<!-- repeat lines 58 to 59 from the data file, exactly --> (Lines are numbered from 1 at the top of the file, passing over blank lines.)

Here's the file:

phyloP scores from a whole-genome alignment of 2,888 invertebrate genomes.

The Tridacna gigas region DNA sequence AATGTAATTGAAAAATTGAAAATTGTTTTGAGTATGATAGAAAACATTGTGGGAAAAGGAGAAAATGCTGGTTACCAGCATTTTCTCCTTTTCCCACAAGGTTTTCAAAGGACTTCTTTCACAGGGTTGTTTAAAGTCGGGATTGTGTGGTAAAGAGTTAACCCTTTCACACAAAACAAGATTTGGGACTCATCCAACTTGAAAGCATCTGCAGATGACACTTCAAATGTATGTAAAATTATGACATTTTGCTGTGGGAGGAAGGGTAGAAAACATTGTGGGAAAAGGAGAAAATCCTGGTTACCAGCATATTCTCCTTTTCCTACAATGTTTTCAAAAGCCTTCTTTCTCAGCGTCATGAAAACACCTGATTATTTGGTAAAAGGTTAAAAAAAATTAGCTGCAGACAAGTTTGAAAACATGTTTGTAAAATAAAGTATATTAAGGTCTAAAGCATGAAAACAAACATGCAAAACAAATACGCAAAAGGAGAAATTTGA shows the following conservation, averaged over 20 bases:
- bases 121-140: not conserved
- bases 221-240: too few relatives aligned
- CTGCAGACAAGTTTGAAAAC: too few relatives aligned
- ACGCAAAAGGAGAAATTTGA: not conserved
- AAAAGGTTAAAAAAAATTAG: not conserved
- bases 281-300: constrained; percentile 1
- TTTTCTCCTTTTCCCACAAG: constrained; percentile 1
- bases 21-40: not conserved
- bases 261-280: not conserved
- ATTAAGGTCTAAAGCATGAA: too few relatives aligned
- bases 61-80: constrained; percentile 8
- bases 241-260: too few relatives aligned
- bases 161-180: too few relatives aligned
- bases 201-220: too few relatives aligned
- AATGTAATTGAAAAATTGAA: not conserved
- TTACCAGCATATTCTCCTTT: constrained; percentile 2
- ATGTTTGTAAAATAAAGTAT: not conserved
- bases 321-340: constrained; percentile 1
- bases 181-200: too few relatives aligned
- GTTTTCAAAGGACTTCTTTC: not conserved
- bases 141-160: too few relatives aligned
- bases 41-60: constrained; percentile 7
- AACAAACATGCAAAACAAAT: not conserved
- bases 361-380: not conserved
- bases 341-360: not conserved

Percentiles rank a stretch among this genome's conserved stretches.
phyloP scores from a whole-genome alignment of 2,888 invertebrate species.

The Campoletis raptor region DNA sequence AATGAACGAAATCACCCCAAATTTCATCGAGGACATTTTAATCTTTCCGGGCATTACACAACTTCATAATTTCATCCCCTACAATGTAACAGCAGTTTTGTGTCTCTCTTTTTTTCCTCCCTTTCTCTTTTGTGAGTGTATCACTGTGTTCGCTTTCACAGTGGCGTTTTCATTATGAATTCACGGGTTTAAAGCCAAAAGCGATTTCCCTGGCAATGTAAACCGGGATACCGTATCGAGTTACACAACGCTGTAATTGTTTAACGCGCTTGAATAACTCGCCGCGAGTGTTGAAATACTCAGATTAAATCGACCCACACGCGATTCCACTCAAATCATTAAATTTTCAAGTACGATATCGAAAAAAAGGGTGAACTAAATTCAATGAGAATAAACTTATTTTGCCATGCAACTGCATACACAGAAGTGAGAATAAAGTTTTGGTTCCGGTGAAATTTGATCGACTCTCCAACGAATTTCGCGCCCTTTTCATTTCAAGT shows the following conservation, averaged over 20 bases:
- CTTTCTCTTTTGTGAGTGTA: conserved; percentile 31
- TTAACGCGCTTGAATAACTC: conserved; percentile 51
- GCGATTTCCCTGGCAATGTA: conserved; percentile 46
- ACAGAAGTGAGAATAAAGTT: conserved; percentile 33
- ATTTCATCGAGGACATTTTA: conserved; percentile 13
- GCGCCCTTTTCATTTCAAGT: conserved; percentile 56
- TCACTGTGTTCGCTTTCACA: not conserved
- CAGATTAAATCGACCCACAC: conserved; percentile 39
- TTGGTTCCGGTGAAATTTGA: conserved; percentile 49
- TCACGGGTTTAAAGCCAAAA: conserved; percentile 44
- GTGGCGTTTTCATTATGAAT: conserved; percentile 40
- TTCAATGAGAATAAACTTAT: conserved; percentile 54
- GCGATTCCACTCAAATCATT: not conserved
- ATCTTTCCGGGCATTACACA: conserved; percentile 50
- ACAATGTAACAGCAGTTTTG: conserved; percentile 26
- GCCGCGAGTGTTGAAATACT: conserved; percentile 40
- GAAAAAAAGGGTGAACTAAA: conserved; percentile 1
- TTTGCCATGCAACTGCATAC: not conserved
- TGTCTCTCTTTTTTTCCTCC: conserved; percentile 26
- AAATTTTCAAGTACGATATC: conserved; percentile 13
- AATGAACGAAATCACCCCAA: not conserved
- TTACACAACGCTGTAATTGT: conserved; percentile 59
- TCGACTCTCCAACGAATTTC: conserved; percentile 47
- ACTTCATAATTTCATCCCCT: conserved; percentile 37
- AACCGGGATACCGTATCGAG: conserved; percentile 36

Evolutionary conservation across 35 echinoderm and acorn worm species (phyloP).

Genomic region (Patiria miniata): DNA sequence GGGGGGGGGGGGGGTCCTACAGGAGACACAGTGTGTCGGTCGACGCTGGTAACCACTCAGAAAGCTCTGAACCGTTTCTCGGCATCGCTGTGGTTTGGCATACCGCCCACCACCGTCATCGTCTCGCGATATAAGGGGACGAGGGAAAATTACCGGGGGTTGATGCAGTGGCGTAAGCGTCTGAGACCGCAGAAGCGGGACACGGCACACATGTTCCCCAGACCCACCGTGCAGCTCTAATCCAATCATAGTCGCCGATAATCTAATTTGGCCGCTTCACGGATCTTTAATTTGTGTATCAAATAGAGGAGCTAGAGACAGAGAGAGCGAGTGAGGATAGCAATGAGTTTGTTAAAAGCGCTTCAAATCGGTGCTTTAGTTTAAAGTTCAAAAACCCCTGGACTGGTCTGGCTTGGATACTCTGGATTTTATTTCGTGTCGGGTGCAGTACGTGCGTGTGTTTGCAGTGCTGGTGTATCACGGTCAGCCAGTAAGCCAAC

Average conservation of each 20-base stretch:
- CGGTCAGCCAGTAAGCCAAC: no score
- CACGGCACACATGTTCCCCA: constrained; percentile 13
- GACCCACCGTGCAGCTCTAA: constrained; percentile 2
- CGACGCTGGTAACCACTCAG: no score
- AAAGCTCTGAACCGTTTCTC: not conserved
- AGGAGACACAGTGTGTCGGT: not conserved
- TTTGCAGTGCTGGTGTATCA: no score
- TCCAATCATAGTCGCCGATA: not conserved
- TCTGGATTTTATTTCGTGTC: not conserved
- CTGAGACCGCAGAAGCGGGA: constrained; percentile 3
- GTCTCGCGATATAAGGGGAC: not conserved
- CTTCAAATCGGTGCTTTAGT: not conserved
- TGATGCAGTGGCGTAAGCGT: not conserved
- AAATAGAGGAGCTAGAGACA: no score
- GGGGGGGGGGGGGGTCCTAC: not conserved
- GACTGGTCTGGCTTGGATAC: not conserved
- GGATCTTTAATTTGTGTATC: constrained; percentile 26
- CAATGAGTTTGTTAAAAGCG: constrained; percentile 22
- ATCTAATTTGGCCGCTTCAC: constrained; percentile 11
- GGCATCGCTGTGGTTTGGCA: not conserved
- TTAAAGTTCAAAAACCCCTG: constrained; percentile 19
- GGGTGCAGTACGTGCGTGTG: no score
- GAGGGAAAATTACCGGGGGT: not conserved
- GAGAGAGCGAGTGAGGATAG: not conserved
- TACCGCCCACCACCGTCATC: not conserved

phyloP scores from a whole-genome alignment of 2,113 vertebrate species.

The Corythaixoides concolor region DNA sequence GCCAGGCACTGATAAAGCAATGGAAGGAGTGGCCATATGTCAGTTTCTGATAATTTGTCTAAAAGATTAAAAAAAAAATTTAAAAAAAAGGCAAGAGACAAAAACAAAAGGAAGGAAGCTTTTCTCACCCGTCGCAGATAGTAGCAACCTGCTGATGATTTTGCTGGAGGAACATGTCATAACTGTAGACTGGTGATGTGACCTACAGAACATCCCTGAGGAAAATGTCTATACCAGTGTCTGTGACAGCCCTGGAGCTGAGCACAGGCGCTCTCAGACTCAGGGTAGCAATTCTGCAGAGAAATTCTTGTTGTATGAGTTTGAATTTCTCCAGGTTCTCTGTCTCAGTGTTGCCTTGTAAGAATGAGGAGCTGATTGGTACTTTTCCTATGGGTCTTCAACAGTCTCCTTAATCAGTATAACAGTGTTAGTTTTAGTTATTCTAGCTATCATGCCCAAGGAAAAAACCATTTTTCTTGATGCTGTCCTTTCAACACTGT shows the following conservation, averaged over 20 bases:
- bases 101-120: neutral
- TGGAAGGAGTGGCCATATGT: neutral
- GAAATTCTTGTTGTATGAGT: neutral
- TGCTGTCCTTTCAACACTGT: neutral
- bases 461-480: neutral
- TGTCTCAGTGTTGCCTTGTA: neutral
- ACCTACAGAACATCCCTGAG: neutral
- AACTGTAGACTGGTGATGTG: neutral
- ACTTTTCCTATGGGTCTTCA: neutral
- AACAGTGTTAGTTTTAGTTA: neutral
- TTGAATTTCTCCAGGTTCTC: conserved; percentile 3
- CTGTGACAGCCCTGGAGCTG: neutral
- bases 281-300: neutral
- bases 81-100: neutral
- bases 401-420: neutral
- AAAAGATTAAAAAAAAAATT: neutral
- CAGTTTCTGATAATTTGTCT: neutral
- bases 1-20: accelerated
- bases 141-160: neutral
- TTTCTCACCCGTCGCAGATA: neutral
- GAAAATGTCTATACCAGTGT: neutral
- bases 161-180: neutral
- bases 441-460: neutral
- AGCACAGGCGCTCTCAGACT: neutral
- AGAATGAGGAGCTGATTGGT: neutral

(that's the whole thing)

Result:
Average conservation of each 20-base stretch:
- CGGTCAGCCAGTAAGCCAAC: no score